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Blohm and Voss Bv 155

Nazi Germany (1944)
Picture of Blohm and Voss Bv 155 High-Altitude Day Interceptor Prototype

Barely three of the Blohm and Voss Bv 155 day interceptors were realized at the time of the German surrender in May of 1945.


Detailing the development and operational history of the Blohm and Voss Bv 155 High-Altitude Day Interceptor Prototype.  Entry last updated on 6/28/2016. Authored by Staff Writer. Content ©www.MilitaryFactory.com

The Blohm & Voss Bv 155 can trace its long and ever changing history back to a Messerschmitt project that was born as "Me 155". In early 1942, work began on what was essentially a fully-navalized variant of the famous Messerschmitt Bf 109 single-seat, single-engine fighter which would adorn the deck of the under-construction German Navy aircraft carrier - "Graf Zeppelin". By the end of the year, the design of the new fighter was more or less finalized but progress on the carrier was slow and work on it was eventually cancelled in favor of other more pressing naval programs. This left the Me 155 without much of a future so Messerschmitt attempted to sell the design to the German Luftwaffe for a new "fast bomber" requirement as the "Me 155A".

As word of the development of a new high-altitude American heavy bomber - the Boeing B-29 "Superfortress" - reached the ears of German authorities, there came a pressing need for a high-altitude interceptor with the capabilities to reach it and Messerschmitt engineers modified their existing Me 155A proposal for this very requirement - now producing the revised "Me 155B". While work was ongoing on this project, Messerschmitt facilities were overwhelmed by existing wartime demands and the Me 155B was passed on to aircraft maker Blohm & Voss whose engineers enacted their own set of changes to the design (much to the chagrin of Messerschmitt engineers). By late 1943, authorities commissioned for at least five prototypes of the emerging design - now designated as "Bv 155A" - which still held many technical issues to overcome.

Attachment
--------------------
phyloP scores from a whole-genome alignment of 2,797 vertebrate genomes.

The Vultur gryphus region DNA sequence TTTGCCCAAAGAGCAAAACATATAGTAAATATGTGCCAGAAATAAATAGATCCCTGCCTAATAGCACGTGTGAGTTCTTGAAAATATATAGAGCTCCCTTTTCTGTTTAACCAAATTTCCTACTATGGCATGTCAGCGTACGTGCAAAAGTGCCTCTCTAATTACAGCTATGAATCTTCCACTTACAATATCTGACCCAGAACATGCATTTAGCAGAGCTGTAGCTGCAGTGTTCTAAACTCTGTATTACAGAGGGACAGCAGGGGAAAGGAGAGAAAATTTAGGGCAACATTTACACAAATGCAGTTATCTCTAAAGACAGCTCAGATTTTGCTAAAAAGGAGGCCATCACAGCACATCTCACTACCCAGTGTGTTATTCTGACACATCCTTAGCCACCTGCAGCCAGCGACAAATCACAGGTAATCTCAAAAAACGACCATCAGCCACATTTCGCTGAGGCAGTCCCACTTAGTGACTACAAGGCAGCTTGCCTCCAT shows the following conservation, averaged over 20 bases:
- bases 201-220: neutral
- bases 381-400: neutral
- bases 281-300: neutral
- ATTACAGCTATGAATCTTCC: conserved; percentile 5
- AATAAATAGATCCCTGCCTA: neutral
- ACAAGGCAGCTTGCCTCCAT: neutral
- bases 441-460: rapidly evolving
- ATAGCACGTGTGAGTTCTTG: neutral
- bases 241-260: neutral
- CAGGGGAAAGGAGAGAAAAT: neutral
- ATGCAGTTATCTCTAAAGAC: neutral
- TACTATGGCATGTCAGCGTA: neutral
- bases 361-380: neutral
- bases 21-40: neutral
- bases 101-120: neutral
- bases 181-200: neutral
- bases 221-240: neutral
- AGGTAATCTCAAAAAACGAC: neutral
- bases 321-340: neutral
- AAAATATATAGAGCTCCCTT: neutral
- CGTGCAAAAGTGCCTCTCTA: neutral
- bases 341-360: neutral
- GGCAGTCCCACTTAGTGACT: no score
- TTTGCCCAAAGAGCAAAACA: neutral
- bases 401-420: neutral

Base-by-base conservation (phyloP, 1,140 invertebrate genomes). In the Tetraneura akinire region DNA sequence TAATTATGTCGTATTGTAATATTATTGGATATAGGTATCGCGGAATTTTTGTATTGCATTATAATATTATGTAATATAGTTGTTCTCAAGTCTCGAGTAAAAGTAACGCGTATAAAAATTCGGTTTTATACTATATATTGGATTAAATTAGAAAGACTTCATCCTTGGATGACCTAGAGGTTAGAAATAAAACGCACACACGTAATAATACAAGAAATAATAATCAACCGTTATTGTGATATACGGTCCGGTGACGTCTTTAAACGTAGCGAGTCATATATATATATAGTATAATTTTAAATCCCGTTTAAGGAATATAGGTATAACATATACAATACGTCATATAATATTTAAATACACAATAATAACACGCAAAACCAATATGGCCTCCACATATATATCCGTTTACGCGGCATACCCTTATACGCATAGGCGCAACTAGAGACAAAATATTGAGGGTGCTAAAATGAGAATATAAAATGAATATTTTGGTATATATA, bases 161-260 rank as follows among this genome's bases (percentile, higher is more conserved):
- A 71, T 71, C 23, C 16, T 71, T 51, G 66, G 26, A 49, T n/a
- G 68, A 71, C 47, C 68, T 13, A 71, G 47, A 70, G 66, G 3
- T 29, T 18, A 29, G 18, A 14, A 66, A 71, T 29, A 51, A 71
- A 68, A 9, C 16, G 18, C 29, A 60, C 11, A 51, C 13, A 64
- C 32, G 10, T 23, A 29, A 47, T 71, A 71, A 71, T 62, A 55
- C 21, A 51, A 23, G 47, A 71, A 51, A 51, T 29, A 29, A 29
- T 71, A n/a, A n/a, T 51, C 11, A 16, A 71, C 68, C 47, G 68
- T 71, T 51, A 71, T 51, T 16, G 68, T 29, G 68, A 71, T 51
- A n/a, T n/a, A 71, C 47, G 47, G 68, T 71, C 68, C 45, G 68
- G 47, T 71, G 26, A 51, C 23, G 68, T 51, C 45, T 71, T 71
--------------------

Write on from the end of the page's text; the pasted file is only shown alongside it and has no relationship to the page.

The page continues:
There proved such problems with the Bv 155A that the product was shelved in favor of a largely all-new design approach - this becoming "Bv 155B" and now more loosely based on the Messerschmitt Bf 109G. The aircraft featured the undercarriage of a Junkers Ju 87 "Stuka" dive bomber and all-new wing mainplanes and tail unit. The product's first prototype was V1 and a first flight was finally recorded on September 1st, 1944. Technical challenges forced even more changes in the V2 prototype which lessened the relationship of the aircraft with the original Bf 109G model all the more. Engineers then persuaded authorities that an engine change would benefit the design and the all-new "Bv 155C" mark was born.

To that end, the Bv 155 produced no tangible fighting aircraft product for the German Luftwaffe for the Bv 155 still lay in development at the close of the war in Europe (May 1945). Three prototypes (V1, V2, and V3) were all that were realized from the span of 1942 into 1945. The competing Focke-Wulf Ta 152 (based on the Fw 190 fighter) fulfilled the high-altitude interception role to an extent (production was extremely limited) and several jet/rocket programs were producing at least some fruits in an attempt to stem the tide of the Allied air assault. However, no single program proved the solution to save the Third Reich from defeat and Bv 155 joined the long list of German aircraft designs to not see daylight.

Proposed armament for the product ranged from several 15mm to 30mm autocannons. Performance specifications indicated a maximum speed of 430 miles per hour with ranges out to 900 miles (high estimate). Its service ceiling could have peaked at the 55,600 foot range.

Any available statistics for the Blohm and Voss Bv 155 High-Altitude Day Interceptor Prototype are showcased in the areas immediately below. Categories include basic specifications covering country-of-origin, operational status, manufacture(s) and total quantitative production. Other qualities showcased are related to structural values (namely dimensions), installed power and standard day performance figures, installed or proposed armament and mission equipment (if any), global users (from A-to-Z) and series model variants (if any).